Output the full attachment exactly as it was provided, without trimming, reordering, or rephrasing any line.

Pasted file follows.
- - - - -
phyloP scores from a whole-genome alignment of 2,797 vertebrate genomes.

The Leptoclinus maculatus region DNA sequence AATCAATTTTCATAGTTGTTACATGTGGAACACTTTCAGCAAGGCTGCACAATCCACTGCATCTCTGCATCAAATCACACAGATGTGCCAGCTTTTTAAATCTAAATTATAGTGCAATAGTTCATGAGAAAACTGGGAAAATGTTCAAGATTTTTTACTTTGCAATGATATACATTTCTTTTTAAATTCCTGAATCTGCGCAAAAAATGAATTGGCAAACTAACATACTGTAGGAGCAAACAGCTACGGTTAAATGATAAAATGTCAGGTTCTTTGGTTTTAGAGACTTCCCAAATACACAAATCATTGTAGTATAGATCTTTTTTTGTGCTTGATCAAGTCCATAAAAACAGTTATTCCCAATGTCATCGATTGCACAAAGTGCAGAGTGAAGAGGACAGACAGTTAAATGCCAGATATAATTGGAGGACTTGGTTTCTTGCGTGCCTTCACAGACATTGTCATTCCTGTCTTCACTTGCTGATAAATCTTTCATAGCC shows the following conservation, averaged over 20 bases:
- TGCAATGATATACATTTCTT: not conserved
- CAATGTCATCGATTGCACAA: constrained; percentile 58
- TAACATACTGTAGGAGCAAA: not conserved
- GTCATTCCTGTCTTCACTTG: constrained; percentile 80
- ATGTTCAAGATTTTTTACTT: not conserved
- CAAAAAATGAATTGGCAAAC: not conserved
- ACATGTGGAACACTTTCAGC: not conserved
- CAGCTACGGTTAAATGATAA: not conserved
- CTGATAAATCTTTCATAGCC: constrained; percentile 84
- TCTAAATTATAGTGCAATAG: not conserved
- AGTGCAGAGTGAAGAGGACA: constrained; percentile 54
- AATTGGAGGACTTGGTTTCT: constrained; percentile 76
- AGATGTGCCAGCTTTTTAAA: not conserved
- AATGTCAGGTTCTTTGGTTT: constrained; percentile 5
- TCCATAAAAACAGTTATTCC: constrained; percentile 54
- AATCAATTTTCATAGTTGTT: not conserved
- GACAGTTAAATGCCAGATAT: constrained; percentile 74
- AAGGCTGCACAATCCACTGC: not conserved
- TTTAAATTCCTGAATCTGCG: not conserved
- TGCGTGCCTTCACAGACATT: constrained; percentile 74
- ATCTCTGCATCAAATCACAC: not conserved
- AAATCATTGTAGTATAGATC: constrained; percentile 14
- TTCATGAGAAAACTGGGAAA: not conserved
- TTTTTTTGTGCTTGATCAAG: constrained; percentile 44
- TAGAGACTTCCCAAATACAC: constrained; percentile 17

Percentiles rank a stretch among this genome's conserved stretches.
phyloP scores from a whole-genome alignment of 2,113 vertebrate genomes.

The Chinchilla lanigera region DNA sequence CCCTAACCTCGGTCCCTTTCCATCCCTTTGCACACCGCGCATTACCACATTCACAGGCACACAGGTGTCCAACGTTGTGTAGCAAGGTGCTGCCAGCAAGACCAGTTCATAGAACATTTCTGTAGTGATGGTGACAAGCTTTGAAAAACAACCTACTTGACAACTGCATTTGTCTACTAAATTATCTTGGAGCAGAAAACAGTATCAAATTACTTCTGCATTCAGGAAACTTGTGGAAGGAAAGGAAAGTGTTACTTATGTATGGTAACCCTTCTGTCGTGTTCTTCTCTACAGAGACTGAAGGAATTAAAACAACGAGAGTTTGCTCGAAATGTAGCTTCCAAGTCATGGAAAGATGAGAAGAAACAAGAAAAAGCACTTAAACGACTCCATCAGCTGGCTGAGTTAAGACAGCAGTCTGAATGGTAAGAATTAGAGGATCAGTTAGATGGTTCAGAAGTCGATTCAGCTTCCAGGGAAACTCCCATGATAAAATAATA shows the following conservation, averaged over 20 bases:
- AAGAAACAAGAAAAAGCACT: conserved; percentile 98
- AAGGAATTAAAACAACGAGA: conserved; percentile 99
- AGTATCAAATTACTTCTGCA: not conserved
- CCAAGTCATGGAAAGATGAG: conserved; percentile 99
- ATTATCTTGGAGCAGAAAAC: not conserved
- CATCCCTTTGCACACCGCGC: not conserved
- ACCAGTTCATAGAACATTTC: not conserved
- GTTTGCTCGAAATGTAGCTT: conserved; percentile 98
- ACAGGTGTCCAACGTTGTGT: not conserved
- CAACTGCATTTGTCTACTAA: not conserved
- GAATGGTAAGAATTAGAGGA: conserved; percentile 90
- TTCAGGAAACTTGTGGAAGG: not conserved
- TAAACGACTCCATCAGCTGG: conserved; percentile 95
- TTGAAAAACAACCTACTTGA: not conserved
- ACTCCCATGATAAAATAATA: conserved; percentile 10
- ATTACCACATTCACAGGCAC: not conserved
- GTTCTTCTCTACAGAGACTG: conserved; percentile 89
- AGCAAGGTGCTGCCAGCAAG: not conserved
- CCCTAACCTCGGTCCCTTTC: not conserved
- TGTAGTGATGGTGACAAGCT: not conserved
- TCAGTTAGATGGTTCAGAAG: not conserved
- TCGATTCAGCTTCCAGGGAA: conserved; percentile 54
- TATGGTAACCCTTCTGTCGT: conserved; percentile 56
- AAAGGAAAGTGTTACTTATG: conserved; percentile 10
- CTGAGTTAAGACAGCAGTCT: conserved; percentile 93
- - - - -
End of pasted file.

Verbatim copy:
phyloP scores from a whole-genome alignment of 2,797 vertebrate genomes.

The Leptoclinus maculatus region DNA sequence AATCAATTTTCATAGTTGTTACATGTGGAACACTTTCAGCAAGGCTGCACAATCCACTGCATCTCTGCATCAAATCACACAGATGTGCCAGCTTTTTAAATCTAAATTATAGTGCAATAGTTCATGAGAAAACTGGGAAAATGTTCAAGATTTTTTACTTTGCAATGATATACATTTCTTTTTAAATTCCTGAATCTGCGCAAAAAATGAATTGGCAAACTAACATACTGTAGGAGCAAACAGCTACGGTTAAATGATAAAATGTCAGGTTCTTTGGTTTTAGAGACTTCCCAAATACACAAATCATTGTAGTATAGATCTTTTTTTGTGCTTGATCAAGTCCATAAAAACAGTTATTCCCAATGTCATCGATTGCACAAAGTGCAGAGTGAAGAGGACAGACAGTTAAATGCCAGATATAATTGGAGGACTTGGTTTCTTGCGTGCCTTCACAGACATTGTCATTCCTGTCTTCACTTGCTGATAAATCTTTCATAGCC shows the following conservation, averaged over 20 bases:
- TGCAATGATATACATTTCTT: not conserved
- CAATGTCATCGATTGCACAA: constrained; percentile 58
- TAACATACTGTAGGAGCAAA: not conserved
- GTCATTCCTGTCTTCACTTG: constrained; percentile 80
- ATGTTCAAGATTTTTTACTT: not conserved
- CAAAAAATGAATTGGCAAAC: not conserved
- ACATGTGGAACACTTTCAGC: not conserved
- CAGCTACGGTTAAATGATAA: not conserved
- CTGATAAATCTTTCATAGCC: constrained; percentile 84
- TCTAAATTATAGTGCAATAG: not conserved
- AGTGCAGAGTGAAGAGGACA: constrained; percentile 54
- AATTGGAGGACTTGGTTTCT: constrained; percentile 76
- AGATGTGCCAGCTTTTTAAA: not conserved
- AATGTCAGGTTCTTTGGTTT: constrained; percentile 5
- TCCATAAAAACAGTTATTCC: constrained; percentile 54
- AATCAATTTTCATAGTTGTT: not conserved
- GACAGTTAAATGCCAGATAT: constrained; percentile 74
- AAGGCTGCACAATCCACTGC: not conserved
- TTTAAATTCCTGAATCTGCG: not conserved
- TGCGTGCCTTCACAGACATT: constrained; percentile 74
- ATCTCTGCATCAAATCACAC: not conserved
- AAATCATTGTAGTATAGATC: constrained; percentile 14
- TTCATGAGAAAACTGGGAAA: not conserved
- TTTTTTTGTGCTTGATCAAG: constrained; percentile 44
- TAGAGACTTCCCAAATACAC: constrained; percentile 17

Percentiles rank a stretch among this genome's conserved stretches.
phyloP scores from a whole-genome alignment of 2,113 vertebrate genomes.

The Chinchilla lanigera region DNA sequence CCCTAACCTCGGTCCCTTTCCATCCCTTTGCACACCGCGCATTACCACATTCACAGGCACACAGGTGTCCAACGTTGTGTAGCAAGGTGCTGCCAGCAAGACCAGTTCATAGAACATTTCTGTAGTGATGGTGACAAGCTTTGAAAAACAACCTACTTGACAACTGCATTTGTCTACTAAATTATCTTGGAGCAGAAAACAGTATCAAATTACTTCTGCATTCAGGAAACTTGTGGAAGGAAAGGAAAGTGTTACTTATGTATGGTAACCCTTCTGTCGTGTTCTTCTCTACAGAGACTGAAGGAATTAAAACAACGAGAGTTTGCTCGAAATGTAGCTTCCAAGTCATGGAAAGATGAGAAGAAACAAGAAAAAGCACTTAAACGACTCCATCAGCTGGCTGAGTTAAGACAGCAGTCTGAATGGTAAGAATTAGAGGATCAGTTAGATGGTTCAGAAGTCGATTCAGCTTCCAGGGAAACTCCCATGATAAAATAATA shows the following conservation, averaged over 20 bases:
- AAGAAACAAGAAAAAGCACT: conserved; percentile 98
- AAGGAATTAAAACAACGAGA: conserved; percentile 99
- AGTATCAAATTACTTCTGCA: not conserved
- CCAAGTCATGGAAAGATGAG: conserved; percentile 99
- ATTATCTTGGAGCAGAAAAC: not conserved
- CATCCCTTTGCACACCGCGC: not conserved
- ACCAGTTCATAGAACATTTC: not conserved
- GTTTGCTCGAAATGTAGCTT: conserved; percentile 98
- ACAGGTGTCCAACGTTGTGT: not conserved
- CAACTGCATTTGTCTACTAA: not conserved
- GAATGGTAAGAATTAGAGGA: conserved; percentile 90
- TTCAGGAAACTTGTGGAAGG: not conserved
- TAAACGACTCCATCAGCTGG: conserved; percentile 95
- TTGAAAAACAACCTACTTGA: not conserved
- ACTCCCATGATAAAATAATA: conserved; percentile 10
- ATTACCACATTCACAGGCAC: not conserved
- GTTCTTCTCTACAGAGACTG: conserved; percentile 89
- AGCAAGGTGCTGCCAGCAAG: not conserved
- CCCTAACCTCGGTCCCTTTC: not conserved
- TGTAGTGATGGTGACAAGCT: not conserved
- TCAGTTAGATGGTTCAGAAG: not conserved
- TCGATTCAGCTTCCAGGGAA: conserved; percentile 54
- TATGGTAACCCTTCTGTCGT: conserved; percentile 56
- AAAGGAAAGTGTTACTTATG: conserved; percentile 10
- CTGAGTTAAGACAGCAGTCT: conserved; percentile 93